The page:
A Motif in the F Homomorph of Rabbit Haemorrhagic Disease Virus Polymerase Is Important for the Subcellular Localisation of the Protein and Its Ability to Induce Redistribution of Golgi Membranes

Nadya Urakova, Andrew C Warden, Peter A White, Tanja Strive, Michael Frese

    Research output: Contribution to journalArticle

    2 Citations (Scopus)

    Abstract

    Rabbit haemorrhagic disease virus (RHDV) is a calicivirus that infects and frequently kills rabbits. Previously, we showed that the RHDV RNA-dependent RNA polymerase (RdRp) is associated with distinct, but yet uncharacterised subcellular structures and is capable of inducing a redistribution of Golgi membranes. In this study, we identified a partially hidden hydrophobic motif that determines the subcellular localisation of recombinant RHDV RdRp in transfected cells. This novel motif, 189LLWGCDVGVAVCAAAVFHNICY210, is located within the F homomorph, between the conserved F3 and A motifs of the core RdRp domain. Amino acid substitutions that decrease the hydrophobicity of this motif reduced the ability of the protein to accumulate in multiple subcellular foci and to induce a rearrangement of the Golgi network. Furthermore, preliminary molecular dynamics simulations suggest that the RHDV RdRp could align with the negatively charged surfaces of biological membranes and undergo a conformational change involving the F homomorph. These changes would expose the newly identified hydrophobic motif so it could immerse itself into the outer leaflet of intracellular membranes.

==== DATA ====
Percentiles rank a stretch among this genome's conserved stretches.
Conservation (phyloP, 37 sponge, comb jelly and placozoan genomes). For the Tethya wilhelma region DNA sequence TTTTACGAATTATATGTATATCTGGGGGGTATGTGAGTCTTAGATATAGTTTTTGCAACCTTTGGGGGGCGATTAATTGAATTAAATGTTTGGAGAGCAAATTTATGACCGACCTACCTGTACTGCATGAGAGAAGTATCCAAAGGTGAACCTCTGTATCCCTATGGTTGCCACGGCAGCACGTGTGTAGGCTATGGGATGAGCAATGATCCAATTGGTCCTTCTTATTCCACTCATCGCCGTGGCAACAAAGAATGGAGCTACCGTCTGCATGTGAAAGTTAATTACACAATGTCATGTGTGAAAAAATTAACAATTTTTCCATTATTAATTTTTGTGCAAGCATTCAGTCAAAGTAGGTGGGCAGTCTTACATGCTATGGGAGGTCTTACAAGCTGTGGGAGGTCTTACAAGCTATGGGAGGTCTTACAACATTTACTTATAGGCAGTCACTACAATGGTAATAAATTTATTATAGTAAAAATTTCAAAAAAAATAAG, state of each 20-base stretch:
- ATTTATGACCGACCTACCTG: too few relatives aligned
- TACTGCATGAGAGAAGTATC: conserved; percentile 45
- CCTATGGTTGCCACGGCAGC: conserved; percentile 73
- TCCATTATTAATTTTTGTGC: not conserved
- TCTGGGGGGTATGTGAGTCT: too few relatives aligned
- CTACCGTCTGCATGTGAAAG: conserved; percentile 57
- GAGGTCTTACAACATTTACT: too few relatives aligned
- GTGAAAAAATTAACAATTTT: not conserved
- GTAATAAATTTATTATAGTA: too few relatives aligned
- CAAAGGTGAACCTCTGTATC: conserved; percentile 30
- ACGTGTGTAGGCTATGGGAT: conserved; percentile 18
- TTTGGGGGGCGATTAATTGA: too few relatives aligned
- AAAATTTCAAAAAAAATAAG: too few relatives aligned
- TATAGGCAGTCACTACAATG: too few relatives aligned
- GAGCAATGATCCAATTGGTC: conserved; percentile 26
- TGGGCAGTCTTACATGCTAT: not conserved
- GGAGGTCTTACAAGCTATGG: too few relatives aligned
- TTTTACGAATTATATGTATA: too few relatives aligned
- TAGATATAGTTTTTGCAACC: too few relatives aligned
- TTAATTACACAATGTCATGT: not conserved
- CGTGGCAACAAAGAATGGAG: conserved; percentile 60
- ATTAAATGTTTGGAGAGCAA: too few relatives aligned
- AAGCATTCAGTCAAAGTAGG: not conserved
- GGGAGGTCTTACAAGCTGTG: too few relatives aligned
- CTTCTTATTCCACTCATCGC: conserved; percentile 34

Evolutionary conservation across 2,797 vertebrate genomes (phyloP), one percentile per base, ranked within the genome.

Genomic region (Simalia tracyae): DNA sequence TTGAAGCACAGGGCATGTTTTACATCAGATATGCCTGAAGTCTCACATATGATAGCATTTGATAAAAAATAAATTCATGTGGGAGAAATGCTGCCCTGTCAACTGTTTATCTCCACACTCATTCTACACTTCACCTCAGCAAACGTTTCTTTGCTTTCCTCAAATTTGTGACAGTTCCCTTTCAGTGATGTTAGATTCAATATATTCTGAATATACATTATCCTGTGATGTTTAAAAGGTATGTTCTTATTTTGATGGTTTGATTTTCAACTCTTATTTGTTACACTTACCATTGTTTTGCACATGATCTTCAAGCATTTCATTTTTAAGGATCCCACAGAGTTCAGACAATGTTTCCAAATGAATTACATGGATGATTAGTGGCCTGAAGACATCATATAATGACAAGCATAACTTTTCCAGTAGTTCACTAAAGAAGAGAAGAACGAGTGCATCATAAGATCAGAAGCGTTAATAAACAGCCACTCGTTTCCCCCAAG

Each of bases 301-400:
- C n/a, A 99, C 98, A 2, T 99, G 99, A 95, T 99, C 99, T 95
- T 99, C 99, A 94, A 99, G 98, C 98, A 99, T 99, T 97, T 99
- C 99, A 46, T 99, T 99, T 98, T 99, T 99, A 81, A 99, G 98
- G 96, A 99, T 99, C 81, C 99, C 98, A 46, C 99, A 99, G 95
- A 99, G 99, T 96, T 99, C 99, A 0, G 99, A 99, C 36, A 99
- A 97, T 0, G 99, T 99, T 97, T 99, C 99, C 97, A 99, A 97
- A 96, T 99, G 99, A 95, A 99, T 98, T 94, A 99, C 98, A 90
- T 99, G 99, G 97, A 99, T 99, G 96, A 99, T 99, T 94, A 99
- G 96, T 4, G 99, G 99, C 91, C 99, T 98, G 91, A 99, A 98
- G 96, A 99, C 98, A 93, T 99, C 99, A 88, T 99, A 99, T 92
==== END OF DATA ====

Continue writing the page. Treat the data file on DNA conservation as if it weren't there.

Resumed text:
LanguageEnglish
    Article number202
    Pages1-17
    Number of pages17
    JournalViruses
    Volume9
    Issue number8
    DOIs
    Publication statusPublished - 1 Jan 2017

    Fingerprint

    Rabbit Haemorrhagic Disease Virus
    RNA Replicase
    Membranes
    Proteins
    Intracellular Membranes
    Amino Acid Substitution
    Molecular Dynamics Simulation
    Hydrophobic and Hydrophilic Interactions
    Rabbits

    Cite this

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    title = "A Motif in the F Homomorph of Rabbit Haemorrhagic Disease Virus Polymerase Is Important for the Subcellular Localisation of the Protein and Its Ability to Induce Redistribution of Golgi Membranes",